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I have a 1999 dodge dakota with a 3.9 v6 magnum. The motor was replaced with a rebuilt one and it is sound and tight. However, the truck will cut off and not start until what seems to be after it cools down some. Then it cranks runs perfectly for awhile and then again shuts down. There is a lot of excess heat under the hood but the truck is not running hot. I have installed a new crank position sensor, tps, iac, temp sensor, etc. Point is nothing stops the problem. Once it cools down it runs perfect until it gets to a normal operating temperature and repeats the problem. Anyone have a clue to what this issue is?
 

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There have been a few threads posted by people who have had sort of kind of the same intermittent shutdown issues (I can't remember how many of them have been shut downs with engine warm) and some of these people have actually followed up (which is way rare around here) & some of these people have reported that it turned out to be the PCM.

My own PCM had to be repaired a few years ago, but the intermittent shut downs were totally random & not related to heat.

You can troubleshoot this when the engine is in the crank-but-will-not start-mode. Basically you are looking for battery voltage at the coil within 2 seconds of turning the key on (which would indicate your ASD relay is good) and then you are looking for a trigger signal, with a test light, FROM the PCM TO the coil. No trigger signal would indicate that:
1)the cam position sensor (aka distributor pickup coil) is bad
or
2)the crankshaft position sensor is bad
or
3)some where there is a glitch in either of the above circuits to/from PCM
or
4)if all that tests good, the Haynes (yes, the much maligned Haynes) says to send the PCM out for diagnosis & repair.

That was the troubleshooting sequence that I used to narrow it down to my PCM.

Somewhere on this site I have spelled out this troubleshooting sequence; I'll see if I can find it somewhere & copy & paste it & if you want you can try it when your dak is in the no-start mode.
 

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Okay, here you are:


post #9 covers that piece of troubleshooting I just alluded to.
You might want to read through the whole thread, you may find it applicable to yours; his was rather similar & it did turn out to be a loose pin in his PCM.

As far as the troubleshooting, my Haynes is for '00 through '04 and I don't know if the wire colors are the same. I now have a FSM, but it is specifically for an '03. However, give me a bit, as I just remembered I do have a Haynes that covers '99 Daks; I'll take a look in it in a bit & see what color it claims the wires should be.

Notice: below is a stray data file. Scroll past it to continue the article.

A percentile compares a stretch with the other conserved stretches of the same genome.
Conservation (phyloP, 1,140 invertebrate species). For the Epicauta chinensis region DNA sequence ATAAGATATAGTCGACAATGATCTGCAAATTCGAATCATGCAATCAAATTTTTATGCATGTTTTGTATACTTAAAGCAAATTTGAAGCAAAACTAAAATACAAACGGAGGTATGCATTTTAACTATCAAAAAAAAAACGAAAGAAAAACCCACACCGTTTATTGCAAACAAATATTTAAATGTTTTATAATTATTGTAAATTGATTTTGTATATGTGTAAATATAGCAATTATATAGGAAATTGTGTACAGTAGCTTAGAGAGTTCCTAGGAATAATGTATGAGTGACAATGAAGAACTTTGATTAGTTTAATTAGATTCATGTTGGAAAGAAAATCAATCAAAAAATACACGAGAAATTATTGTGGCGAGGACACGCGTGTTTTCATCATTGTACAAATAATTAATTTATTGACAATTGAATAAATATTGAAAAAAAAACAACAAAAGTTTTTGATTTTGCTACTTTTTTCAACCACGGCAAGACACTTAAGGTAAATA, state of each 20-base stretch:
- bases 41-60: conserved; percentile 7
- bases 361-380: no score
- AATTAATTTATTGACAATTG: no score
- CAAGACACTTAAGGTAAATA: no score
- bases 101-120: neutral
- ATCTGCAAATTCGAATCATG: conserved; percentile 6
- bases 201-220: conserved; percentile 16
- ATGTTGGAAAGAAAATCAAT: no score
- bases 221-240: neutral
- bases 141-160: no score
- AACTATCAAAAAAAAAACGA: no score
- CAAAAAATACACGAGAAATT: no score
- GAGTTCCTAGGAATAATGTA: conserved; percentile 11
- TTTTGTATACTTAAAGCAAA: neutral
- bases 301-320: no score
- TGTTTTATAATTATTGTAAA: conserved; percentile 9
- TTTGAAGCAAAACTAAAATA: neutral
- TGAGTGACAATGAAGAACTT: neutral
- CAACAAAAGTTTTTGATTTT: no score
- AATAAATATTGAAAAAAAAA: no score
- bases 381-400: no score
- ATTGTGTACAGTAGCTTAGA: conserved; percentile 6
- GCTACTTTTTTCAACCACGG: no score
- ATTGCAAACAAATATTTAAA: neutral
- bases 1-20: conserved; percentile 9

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My '97-'99 Dak Haynes says that the coil driver wire is black/gray and voltage is dark green/orange.

(However, the caveat is that this is from a Haynes.)

But first, when it is in the crank-but-will-not-start-mode,
do you hear the fuel pump power up when you turn the key from off to on? If you have a fuel pressure gauge (relatively affordable) you could hook that up to the shraeder valve on the fuel rail & see if you get fuel pressure when you crank, even though it's not starting.

When it is in the crank-but-will-not-start-mode,
if you have fuel pressure at the rail, it is always possible that your injectors are, for some reason, intermittently in a mode where they aren't pulsing and your engine is not starting. That can be checked as well, but if you have fuel pressure at the rail, then I'd check for spark. I'd check that there was voltage from the coil to the cap first. If there is, then I'd check to see if it was getting through the distributor cap to the plugs. If no voltage from coil to cap, then I'd verify the coil was good. If it is, then this is where I'd make the checks I referenced at the coil (battery voltage and trigger signal).
 

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I have a 1999 dodge dakota with a 3.9 v6 magnum. The motor was replaced with a rebuilt one and it is sound and tight. However, the truck will cut off and not start until what seems to be after it cools down some. Then it cranks runs perfectly for awhile and then again shuts down. There is a lot of excess heat under the hood but the truck is not running hot. I have installed a new crank position sensor, tps, iac, temp sensor, etc. Point is nothing stops the problem. Once it cools down it runs perfect until it gets to a normal operating temperature and repeats the problem. Anyone have a clue to what this issue is?
I had a very similar issue with my ‘98 and same motor. After lots of diagnostics, ignition parts replacement, and more, on this forum it was suggested the PCM needed repaired/replaced. I chose to replace with a remanufactured part. Problem solved.

After doing some post-fix research I found Dodge apparently put the PCM for that series of trucks in a place where heat would be higher than the PCM could take over the long-haul. Heat over time = failure. So, the heat (causing PCM failure) may, in fact, be the reason for your symptoms.
 

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Had this problem with my '93 3.9. Ended up being distributor module.
Distributor module?
Are you referring to the distributor pick up coil (also, I believe, known as the cam position sensor) that lives under the distributor cap?

Or do the earlier daks have an actual ignition module attached to the distributor like a Ford Taurus I once owned?
 
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